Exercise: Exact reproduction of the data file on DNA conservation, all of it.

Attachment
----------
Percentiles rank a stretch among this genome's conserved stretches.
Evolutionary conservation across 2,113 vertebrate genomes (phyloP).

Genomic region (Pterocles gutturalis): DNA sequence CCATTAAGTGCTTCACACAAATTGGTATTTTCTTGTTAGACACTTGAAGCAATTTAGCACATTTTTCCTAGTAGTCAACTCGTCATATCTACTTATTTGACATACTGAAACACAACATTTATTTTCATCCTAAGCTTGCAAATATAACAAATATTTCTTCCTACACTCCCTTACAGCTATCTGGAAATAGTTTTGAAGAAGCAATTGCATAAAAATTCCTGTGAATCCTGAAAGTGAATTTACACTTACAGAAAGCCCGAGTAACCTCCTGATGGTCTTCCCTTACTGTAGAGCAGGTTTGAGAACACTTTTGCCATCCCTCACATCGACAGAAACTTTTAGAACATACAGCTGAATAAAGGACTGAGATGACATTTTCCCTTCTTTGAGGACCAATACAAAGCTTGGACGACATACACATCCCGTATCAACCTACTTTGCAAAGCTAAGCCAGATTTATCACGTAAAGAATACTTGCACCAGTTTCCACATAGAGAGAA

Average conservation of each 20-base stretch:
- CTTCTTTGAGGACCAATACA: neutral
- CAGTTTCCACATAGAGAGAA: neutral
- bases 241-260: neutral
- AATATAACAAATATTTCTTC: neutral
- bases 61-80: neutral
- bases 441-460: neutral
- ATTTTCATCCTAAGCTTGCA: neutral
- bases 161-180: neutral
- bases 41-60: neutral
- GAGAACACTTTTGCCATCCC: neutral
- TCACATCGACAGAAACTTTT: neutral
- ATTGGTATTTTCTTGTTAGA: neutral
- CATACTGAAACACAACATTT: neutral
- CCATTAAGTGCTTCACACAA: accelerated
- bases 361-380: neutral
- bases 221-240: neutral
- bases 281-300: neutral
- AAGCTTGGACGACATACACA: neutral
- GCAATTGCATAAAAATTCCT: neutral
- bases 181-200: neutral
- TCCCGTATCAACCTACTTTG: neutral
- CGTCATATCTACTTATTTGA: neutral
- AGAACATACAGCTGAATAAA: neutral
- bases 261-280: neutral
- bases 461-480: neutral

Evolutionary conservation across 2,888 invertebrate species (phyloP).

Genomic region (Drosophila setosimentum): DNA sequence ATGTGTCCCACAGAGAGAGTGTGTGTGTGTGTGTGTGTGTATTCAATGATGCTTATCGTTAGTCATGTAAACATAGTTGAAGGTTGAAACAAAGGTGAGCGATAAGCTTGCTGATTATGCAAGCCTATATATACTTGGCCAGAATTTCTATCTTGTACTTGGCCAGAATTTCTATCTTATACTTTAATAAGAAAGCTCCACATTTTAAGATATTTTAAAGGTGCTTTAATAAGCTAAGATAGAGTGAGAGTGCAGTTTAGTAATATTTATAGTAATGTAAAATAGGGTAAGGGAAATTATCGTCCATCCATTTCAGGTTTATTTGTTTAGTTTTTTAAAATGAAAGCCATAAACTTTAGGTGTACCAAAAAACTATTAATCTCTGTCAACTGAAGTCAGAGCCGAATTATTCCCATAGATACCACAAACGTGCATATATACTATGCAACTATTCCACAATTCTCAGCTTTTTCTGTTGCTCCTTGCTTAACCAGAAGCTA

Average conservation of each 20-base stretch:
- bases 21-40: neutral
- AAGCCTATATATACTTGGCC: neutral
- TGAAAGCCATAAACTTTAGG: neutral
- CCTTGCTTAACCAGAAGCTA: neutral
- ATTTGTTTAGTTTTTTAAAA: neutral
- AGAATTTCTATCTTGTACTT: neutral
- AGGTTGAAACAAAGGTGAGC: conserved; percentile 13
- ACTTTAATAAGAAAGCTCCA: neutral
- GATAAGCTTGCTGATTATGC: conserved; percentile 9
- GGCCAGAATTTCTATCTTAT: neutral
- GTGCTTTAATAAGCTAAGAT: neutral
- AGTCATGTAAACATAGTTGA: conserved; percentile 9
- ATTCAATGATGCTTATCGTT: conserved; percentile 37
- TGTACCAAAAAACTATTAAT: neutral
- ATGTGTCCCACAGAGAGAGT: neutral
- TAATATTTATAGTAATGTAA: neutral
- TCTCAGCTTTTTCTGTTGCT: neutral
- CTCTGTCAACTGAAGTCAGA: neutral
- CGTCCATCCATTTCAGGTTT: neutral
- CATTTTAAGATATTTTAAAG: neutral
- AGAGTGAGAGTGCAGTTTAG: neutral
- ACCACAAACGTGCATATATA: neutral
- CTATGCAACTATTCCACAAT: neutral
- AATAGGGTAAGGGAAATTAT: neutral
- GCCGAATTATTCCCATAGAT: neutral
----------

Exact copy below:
Percentiles rank a stretch among this genome's conserved stretches.
Evolutionary conservation across 2,113 vertebrate genomes (phyloP).

Genomic region (Pterocles gutturalis): DNA sequence CCATTAAGTGCTTCACACAAATTGGTATTTTCTTGTTAGACACTTGAAGCAATTTAGCACATTTTTCCTAGTAGTCAACTCGTCATATCTACTTATTTGACATACTGAAACACAACATTTATTTTCATCCTAAGCTTGCAAATATAACAAATATTTCTTCCTACACTCCCTTACAGCTATCTGGAAATAGTTTTGAAGAAGCAATTGCATAAAAATTCCTGTGAATCCTGAAAGTGAATTTACACTTACAGAAAGCCCGAGTAACCTCCTGATGGTCTTCCCTTACTGTAGAGCAGGTTTGAGAACACTTTTGCCATCCCTCACATCGACAGAAACTTTTAGAACATACAGCTGAATAAAGGACTGAGATGACATTTTCCCTTCTTTGAGGACCAATACAAAGCTTGGACGACATACACATCCCGTATCAACCTACTTTGCAAAGCTAAGCCAGATTTATCACGTAAAGAATACTTGCACCAGTTTCCACATAGAGAGAA

Average conservation of each 20-base stretch:
- CTTCTTTGAGGACCAATACA: neutral
- CAGTTTCCACATAGAGAGAA: neutral
- bases 241-260: neutral
- AATATAACAAATATTTCTTC: neutral
- bases 61-80: neutral
- bases 441-460: neutral
- ATTTTCATCCTAAGCTTGCA: neutral
- bases 161-180: neutral
- bases 41-60: neutral
- GAGAACACTTTTGCCATCCC: neutral
- TCACATCGACAGAAACTTTT: neutral
- ATTGGTATTTTCTTGTTAGA: neutral
- CATACTGAAACACAACATTT: neutral
- CCATTAAGTGCTTCACACAA: accelerated
- bases 361-380: neutral
- bases 221-240: neutral
- bases 281-300: neutral
- AAGCTTGGACGACATACACA: neutral
- GCAATTGCATAAAAATTCCT: neutral
- bases 181-200: neutral
- TCCCGTATCAACCTACTTTG: neutral
- CGTCATATCTACTTATTTGA: neutral
- AGAACATACAGCTGAATAAA: neutral
- bases 261-280: neutral
- bases 461-480: neutral

Evolutionary conservation across 2,888 invertebrate species (phyloP).

Genomic region (Drosophila setosimentum): DNA sequence ATGTGTCCCACAGAGAGAGTGTGTGTGTGTGTGTGTGTGTATTCAATGATGCTTATCGTTAGTCATGTAAACATAGTTGAAGGTTGAAACAAAGGTGAGCGATAAGCTTGCTGATTATGCAAGCCTATATATACTTGGCCAGAATTTCTATCTTGTACTTGGCCAGAATTTCTATCTTATACTTTAATAAGAAAGCTCCACATTTTAAGATATTTTAAAGGTGCTTTAATAAGCTAAGATAGAGTGAGAGTGCAGTTTAGTAATATTTATAGTAATGTAAAATAGGGTAAGGGAAATTATCGTCCATCCATTTCAGGTTTATTTGTTTAGTTTTTTAAAATGAAAGCCATAAACTTTAGGTGTACCAAAAAACTATTAATCTCTGTCAACTGAAGTCAGAGCCGAATTATTCCCATAGATACCACAAACGTGCATATATACTATGCAACTATTCCACAATTCTCAGCTTTTTCTGTTGCTCCTTGCTTAACCAGAAGCTA

Average conservation of each 20-base stretch:
- bases 21-40: neutral
- AAGCCTATATATACTTGGCC: neutral
- TGAAAGCCATAAACTTTAGG: neutral
- CCTTGCTTAACCAGAAGCTA: neutral
- ATTTGTTTAGTTTTTTAAAA: neutral
- AGAATTTCTATCTTGTACTT: neutral
- AGGTTGAAACAAAGGTGAGC: conserved; percentile 13
- ACTTTAATAAGAAAGCTCCA: neutral
- GATAAGCTTGCTGATTATGC: conserved; percentile 9
- GGCCAGAATTTCTATCTTAT: neutral
- GTGCTTTAATAAGCTAAGAT: neutral
- AGTCATGTAAACATAGTTGA: conserved; percentile 9
- ATTCAATGATGCTTATCGTT: conserved; percentile 37
- TGTACCAAAAAACTATTAAT: neutral
- ATGTGTCCCACAGAGAGAGT: neutral
- TAATATTTATAGTAATGTAA: neutral
- TCTCAGCTTTTTCTGTTGCT: neutral
- CTCTGTCAACTGAAGTCAGA: neutral
- CGTCCATCCATTTCAGGTTT: neutral
- CATTTTAAGATATTTTAAAG: neutral
- AGAGTGAGAGTGCAGTTTAG: neutral
- ACCACAAACGTGCATATATA: neutral
- CTATGCAACTATTCCACAAT: neutral
- AATAGGGTAAGGGAAATTAT: neutral
- GCCGAATTATTCCCATAGAT: neutral